Ah, Lent, the season of preparing for Easter through prayer, penance, repentance of sins, almsgiving, denial of ego, and the parish fish fry.
Plenty of ink has been spilled on the parish fish fry and how it fits into this season of fasting and abstinence that we currently find ourselves in. Is the fish fry a good thing in Lent because it brings the community together and helps the faithful get through the always-challenging meatless Friday? Or, is it an excuse for Catholics to plunk down $25 for a family of six and go big with all-you-can-eat fried fish, drinks, and desserts, in stark contrast to the way we should be living out this penitential season?
While Catholics on both sides of this debate have argued back and forth on the topic down through the generations, I’m here to take the bravest stand of all: why not both?
Why can’t Lent be a penitential season of prayer, almsgiving, fasting, and self-denial as well as an opportunity to come together as a faith community and throw back seven fish tacos for a reasonable price?
To answer your question, yes, I did eat seven fish tacos at our parish’s most recent fish fry, and no, I am not brimming with that good ol’ fashioned Catholic guilt you always hear about because I left the parish hall with a full belly (also, in all fairness, some of those tacos were ones my kids tasted and decided not to eat, and I think Catholic teaching is clearly on my side that it was my duty as a father to finish that food rather than let it go to waste; to put it to waist instead of to waste, if you will).
Just because I haven’t come down with an overwhelming case of Catholic guilt, however, doesn’t mean I haven’t been at least a tiny bit curious if my seven fish tacos fit the criteria for the capital sin of gluttony. So, as any good Catholic would do, I turned to the Catholic Encyclopedia and its reference of the Angelic Doctor himself to settle the topic in my mind once and for all. Do I need to stop by confession on my way to the next fish fry or can I forge bravely onward with a clear mind and conscience to set the record for most fish tacos eaten in a single Lenten season?
“It is incontrovertible that to eat or drink for the mere pleasure of the experience, and for that exclusively, is likewise to commit the sin of gluttony.”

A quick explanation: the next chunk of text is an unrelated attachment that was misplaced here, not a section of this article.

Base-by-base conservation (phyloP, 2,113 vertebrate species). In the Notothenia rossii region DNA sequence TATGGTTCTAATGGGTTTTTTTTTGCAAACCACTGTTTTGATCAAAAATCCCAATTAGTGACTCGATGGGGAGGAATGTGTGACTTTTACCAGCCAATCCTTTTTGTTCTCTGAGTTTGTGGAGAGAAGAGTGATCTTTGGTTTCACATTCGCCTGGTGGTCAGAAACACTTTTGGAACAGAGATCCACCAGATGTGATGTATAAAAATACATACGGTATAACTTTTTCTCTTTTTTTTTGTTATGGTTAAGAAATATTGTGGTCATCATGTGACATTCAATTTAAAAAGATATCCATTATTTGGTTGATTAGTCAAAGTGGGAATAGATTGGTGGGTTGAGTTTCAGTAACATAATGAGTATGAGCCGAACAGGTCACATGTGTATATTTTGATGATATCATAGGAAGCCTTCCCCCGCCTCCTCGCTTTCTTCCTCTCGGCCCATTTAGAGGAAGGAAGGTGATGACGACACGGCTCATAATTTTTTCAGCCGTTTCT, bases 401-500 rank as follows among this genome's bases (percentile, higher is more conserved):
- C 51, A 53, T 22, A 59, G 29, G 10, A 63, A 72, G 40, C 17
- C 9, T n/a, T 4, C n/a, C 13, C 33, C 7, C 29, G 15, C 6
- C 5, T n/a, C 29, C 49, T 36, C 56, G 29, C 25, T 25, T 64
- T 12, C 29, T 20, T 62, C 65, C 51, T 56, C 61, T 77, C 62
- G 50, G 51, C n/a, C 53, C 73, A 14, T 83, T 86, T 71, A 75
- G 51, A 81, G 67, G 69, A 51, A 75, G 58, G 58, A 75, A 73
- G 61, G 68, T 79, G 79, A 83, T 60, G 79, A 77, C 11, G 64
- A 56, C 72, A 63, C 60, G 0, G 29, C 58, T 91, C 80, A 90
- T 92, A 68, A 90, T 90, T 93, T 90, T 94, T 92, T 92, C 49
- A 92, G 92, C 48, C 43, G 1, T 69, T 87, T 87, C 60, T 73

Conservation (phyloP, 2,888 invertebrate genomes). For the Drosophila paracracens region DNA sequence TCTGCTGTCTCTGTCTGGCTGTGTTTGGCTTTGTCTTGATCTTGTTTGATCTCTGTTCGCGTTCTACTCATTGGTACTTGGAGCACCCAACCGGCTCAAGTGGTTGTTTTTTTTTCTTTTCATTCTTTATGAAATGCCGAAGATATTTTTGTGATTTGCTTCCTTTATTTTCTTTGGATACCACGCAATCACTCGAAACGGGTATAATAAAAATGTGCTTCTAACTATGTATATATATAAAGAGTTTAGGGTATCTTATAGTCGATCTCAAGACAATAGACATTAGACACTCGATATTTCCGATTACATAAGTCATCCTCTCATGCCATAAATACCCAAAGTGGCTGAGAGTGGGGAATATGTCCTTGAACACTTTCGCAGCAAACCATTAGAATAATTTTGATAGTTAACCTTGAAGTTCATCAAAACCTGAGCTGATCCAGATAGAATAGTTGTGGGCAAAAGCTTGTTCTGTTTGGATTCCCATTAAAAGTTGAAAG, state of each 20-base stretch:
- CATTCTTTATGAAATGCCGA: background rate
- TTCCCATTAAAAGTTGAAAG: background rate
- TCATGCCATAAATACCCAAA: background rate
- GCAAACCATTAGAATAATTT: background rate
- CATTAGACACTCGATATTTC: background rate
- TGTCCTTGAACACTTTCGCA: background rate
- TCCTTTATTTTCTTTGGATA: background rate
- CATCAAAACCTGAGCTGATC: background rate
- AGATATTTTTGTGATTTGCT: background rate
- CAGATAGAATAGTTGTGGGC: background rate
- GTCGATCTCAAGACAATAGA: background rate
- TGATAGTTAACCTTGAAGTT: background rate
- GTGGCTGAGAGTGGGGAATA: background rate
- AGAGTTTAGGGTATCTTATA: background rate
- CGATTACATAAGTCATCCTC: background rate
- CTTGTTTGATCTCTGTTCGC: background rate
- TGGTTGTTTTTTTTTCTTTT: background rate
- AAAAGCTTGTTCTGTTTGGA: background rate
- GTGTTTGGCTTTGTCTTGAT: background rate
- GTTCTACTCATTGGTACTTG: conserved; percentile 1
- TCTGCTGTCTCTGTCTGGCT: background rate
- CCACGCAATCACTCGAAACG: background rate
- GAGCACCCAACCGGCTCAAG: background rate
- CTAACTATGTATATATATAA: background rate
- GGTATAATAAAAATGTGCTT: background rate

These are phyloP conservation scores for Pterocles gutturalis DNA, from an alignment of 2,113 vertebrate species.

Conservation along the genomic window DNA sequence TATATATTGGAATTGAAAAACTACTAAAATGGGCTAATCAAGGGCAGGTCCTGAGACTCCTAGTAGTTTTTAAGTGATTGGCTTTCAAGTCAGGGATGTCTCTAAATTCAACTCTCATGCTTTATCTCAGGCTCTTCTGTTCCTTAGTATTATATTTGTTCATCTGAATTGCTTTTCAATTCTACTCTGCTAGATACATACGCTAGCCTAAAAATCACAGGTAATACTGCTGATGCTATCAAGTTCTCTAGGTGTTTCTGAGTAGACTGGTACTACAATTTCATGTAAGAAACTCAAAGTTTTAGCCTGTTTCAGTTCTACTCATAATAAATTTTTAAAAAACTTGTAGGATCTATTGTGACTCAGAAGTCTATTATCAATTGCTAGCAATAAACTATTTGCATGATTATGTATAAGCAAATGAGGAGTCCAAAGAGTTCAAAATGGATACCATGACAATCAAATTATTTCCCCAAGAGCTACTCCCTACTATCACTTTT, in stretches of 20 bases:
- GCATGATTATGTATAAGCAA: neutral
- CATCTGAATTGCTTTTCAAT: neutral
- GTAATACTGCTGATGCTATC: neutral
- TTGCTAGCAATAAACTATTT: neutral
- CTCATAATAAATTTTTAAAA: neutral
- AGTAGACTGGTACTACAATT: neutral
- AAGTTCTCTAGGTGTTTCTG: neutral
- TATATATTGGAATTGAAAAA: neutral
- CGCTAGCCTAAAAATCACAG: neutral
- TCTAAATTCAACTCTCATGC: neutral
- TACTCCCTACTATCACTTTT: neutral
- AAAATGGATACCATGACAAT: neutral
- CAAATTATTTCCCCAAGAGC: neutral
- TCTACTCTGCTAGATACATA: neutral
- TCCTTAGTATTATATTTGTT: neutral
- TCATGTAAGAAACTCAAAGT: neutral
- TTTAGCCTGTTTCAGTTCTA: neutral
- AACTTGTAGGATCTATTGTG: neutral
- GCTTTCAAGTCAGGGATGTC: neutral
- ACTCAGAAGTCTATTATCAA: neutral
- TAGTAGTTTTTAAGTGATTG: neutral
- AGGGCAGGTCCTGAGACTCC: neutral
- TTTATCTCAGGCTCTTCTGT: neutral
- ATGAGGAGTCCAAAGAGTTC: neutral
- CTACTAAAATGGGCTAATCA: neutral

To be fair, I’m cherry picking a bit here. In the totality of his breakdown, Saint Thomas Aquinas addresses five ways in which the sin of gluttony may be committed: "Prae-propere, laute, nimis, ardenter, studiose.” In today’s terms (as broken down by Father Joseph Rickably, according to the Catholic Encyclopedia): “too soon, too expensively, too much, too eagerly, too daintily.”
Allow me to make a defense for myself and my seven fish tacos, even as I continue to claim to not be overcome with Catholic guilt (which is slowly proving to be a lie as this piece moves on):
Did I eat seven fish tacos (in addition to two servings of rice and one serving of beans, if I’m being completely honest with you) for the mere pleasure of the experience? No. I sat and ate at the parish fish fry for the experience of community building, engaging myself and my family in parish life outside of Sunday Mass, and (perhaps most importantly) to show off our newborn baby to anyone interested in telling me how cute he was.
Check. So far, so good. Now on to the five-fold criteria.
Too soon? Well, with four kids in the house, we certainly didn’t get to the fish fry early. I was hungry hours before showing up to the fish fry. So, I think I’m good here.
Too expensively? Certainly not! Where else could you feed a family of six for $25? And, the money went to the charitably-minded Knights of Columbus, so it’s a win-win.
Too much? This one’s a bit of a toss up. Are seven fish tacos too much for one man? Perhaps. But have you ever tried to keep up with four kids age nine and under? They are always going, and I think it’s only fair to expect that a man of my stature may reasonably require seven fish tacos if there was any hope of making it through the bedtime routine after the fish fry was over.
Too eagerly? I promise, I reluctantly ate the fish tacos off of my kids’ plates after they said they were full. It isn’t something I do for fun; it’s an integral part of my vocation.
Too daintily? I had to look into this one a bit. Initially, I pictured that the objection was something along the lines of holding out one’s pinky finger while drinking a cup of tea, but that couldn’t be right. In his Summa Theologica (Question 148, Objection 3), Aquinas expands on the idea of eating too daintily to see it as seeking food that is prepared too nicely or perhaps better explained as, seeking food that is elaborately prepared. While the food was absolutely delicious — and the Knights of Columbus volunteers in the kitchen obviously took the time to prepare this meal with the utmost respect and skill — looking back in that kitchen I would not use the word dainty to describe it.
With all that in mind, I’m here to say, “My name is Tommy, I ate seven fish tacos last Friday, and despite what you may believe, I am not a glutton.”
Well… I mean… I wasn’t on that Friday night… As for the rest of my life, we’ll have to wait and see.
Tommy Tighe is a Catholic husband and father of five boys. You can find out more about him at CatholicHipster.com.